The best path to dieting success may not be the diet you choose. It's whether you can stick to your plan, according to a study that examines four popular diet options.
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While most diet studies examine specific diet plans, Dr. Michael Dansinger of Boston's Tufts-New England Medical Center and colleagues compared the advice given in four popular options: Weight Watchers, which stresses reduced calories; Atkins, which focuses on reduced carb intake; the Zone diet, which stresses glycemic loads and nutritional balance; and the low-fat vegetarian plan devised by Dr. Dean Ornish.
Those who stayed on any of the diets for one year lost more weight, reduced their body mass index and generally improved their cholesterol levels more than the overall group. But the researchers found no major advantage to any one diet, according to results released Tuesday by the Journal of the American Medical Association.
"If one author wants to claim that people can follow his diet better than others, this study does not support that conclusion," Dansinger says.
The scientists randomly assigned 40 people to each diet, gave them copies of books that detail each plan and provided group advice from a dietician and physician during the first two months. The diet regimes were standard for each plan, though Weight Watchers noted its plans often include counseling not provided in the study.
After two months, fewer than 80 percent remained on the diets. At the one-year mark, that dropped to 58 percent. Each group lost similar amounts of weight — slightly under 4 percent of body weight at two months, with 10 percent of each group losing more than 10 percent of their weight at one year. More participants abandoned the Atkins and Ornish diets than the other two.
The study didn't measure metabolic changes, but in each diet, the researchers found that weight loss occurred when dieters reduced the number of calories they consumed. "For all the diets, the more closely you followed the diet, the more you reduced your calories," Dansinger says.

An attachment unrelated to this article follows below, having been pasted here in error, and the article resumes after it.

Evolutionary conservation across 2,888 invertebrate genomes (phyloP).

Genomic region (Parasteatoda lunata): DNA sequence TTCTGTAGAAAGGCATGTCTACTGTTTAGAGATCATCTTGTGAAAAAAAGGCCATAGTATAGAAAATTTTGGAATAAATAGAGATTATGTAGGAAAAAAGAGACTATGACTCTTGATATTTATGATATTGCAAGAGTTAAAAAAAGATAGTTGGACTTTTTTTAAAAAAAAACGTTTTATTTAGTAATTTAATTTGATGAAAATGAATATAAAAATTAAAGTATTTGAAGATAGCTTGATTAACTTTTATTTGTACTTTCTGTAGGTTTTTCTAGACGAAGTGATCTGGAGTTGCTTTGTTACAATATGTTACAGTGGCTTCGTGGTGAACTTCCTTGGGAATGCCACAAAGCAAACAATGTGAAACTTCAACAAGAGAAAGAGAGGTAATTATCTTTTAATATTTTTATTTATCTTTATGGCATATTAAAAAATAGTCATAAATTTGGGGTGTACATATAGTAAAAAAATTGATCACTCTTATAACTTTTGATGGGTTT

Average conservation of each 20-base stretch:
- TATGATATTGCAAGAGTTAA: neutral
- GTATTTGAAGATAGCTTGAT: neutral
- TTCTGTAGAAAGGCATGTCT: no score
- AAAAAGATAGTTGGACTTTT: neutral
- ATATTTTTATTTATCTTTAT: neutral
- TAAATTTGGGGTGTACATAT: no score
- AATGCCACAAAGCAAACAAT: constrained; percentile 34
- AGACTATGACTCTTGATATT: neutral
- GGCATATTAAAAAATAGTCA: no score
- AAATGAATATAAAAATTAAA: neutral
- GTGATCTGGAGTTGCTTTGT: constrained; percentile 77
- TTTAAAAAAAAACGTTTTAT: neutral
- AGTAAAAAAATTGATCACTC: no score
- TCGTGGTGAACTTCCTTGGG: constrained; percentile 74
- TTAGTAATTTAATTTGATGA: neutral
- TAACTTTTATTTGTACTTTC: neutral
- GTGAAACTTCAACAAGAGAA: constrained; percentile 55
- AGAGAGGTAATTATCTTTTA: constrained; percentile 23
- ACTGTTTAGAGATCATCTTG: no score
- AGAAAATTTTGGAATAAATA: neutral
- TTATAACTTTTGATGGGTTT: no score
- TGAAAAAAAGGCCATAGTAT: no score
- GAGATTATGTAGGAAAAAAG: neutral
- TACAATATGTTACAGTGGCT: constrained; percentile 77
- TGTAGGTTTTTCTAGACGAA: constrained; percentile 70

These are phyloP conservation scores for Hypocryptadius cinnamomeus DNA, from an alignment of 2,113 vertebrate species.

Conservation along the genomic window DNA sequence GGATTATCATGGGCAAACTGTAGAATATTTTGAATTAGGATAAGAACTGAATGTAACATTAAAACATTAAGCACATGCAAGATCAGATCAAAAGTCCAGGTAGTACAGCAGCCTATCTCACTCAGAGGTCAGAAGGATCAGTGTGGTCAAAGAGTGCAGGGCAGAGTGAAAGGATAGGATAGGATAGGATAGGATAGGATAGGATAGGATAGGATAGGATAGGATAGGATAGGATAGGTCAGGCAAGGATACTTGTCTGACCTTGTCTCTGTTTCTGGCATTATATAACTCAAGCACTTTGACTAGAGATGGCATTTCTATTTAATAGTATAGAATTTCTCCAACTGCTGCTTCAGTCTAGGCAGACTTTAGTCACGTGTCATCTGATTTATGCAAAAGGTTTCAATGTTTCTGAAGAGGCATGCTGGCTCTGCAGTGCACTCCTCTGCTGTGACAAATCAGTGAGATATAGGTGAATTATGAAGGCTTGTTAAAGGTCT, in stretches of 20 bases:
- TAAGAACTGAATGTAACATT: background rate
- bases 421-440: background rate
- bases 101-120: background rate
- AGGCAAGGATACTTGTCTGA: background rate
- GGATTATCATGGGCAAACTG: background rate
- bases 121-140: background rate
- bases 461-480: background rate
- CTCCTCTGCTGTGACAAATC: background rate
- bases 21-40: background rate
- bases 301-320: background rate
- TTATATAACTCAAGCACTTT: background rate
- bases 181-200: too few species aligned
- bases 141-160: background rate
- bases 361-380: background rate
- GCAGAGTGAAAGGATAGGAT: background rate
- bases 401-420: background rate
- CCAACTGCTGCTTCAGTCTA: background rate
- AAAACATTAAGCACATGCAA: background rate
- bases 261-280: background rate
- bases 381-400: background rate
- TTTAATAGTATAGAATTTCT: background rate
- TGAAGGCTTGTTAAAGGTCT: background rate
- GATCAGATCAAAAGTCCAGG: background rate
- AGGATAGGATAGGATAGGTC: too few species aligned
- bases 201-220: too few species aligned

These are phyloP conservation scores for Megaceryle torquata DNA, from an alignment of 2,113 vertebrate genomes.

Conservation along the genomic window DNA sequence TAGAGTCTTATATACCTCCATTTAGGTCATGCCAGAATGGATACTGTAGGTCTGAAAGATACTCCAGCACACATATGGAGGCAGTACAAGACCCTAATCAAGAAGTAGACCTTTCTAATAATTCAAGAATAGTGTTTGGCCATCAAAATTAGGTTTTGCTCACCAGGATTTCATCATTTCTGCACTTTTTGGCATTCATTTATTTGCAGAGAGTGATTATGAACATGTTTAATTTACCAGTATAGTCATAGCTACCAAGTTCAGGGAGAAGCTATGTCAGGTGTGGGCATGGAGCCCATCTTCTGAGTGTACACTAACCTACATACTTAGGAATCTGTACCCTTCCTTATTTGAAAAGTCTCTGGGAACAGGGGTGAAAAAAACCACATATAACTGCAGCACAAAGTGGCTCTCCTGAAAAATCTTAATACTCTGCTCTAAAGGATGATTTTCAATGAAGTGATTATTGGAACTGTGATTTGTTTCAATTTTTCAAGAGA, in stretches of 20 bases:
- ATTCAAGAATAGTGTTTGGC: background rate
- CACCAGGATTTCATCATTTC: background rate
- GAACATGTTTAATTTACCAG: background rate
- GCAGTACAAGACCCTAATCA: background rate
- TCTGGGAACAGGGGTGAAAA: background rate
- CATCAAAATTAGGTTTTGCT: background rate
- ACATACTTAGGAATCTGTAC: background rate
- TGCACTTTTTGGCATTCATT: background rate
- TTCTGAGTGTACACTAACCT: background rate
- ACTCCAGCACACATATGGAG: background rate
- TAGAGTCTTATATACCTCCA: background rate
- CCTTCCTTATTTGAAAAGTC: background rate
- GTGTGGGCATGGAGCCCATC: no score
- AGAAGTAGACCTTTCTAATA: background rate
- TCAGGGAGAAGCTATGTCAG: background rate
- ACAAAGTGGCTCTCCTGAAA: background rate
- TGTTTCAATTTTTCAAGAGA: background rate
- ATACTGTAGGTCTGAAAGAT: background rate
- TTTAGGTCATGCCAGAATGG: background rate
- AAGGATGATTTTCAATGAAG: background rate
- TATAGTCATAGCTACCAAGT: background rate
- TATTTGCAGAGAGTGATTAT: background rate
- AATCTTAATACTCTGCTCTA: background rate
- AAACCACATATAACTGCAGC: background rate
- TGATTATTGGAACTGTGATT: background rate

The latest findings come amid a sea of claims and counterclaims by the diet industry, often bolstered by dramatic testimonials. "Robyn lost 26 pounds," boasts the Jenny Craig Web site, with a tiny "results not typical" footnote. Such colorful marketing claims have helped make commercial weight-loss programs a $2.1 billion annual business.
Yet a separate review of published scientific evaluations of popular diet plans, released this week in the Annals of Internal Medicine, found few rigorous studies back up these claims.
Diet studies fall short
The study, conducted by researchers at the University of Pennsylvania, found only one program — Weight Watchers — had enough solid data to show that its participants effectively shed pounds and kept them off. Other studies of diet plans did not track subjects for a long enough period of time, or lacked crucial data, such as the number of original participants who entered the program.
Only Weight Watchers met the criteria set forth by the University of Pennsylvania researchers, who evaluated 108 U.S. studies and settled on 10 that were comprehensive enough for detailed review.
Dieters using Weight Watchers lost over 5 percent of their body weight after six months, and kept off over 3 percent after 2 years.
Results for many weight-loss programs had flaws, and the researchers could not find data for popular programs such as Jenny Craig and LA Weight Loss.
"I hope that patients are smart enough to know that when they go to these programs they're being presented with best-case scenarios of weight loss," Adam Tsai, the study's lead author, told MSNBC.com. "But I don't always know if that happens or not."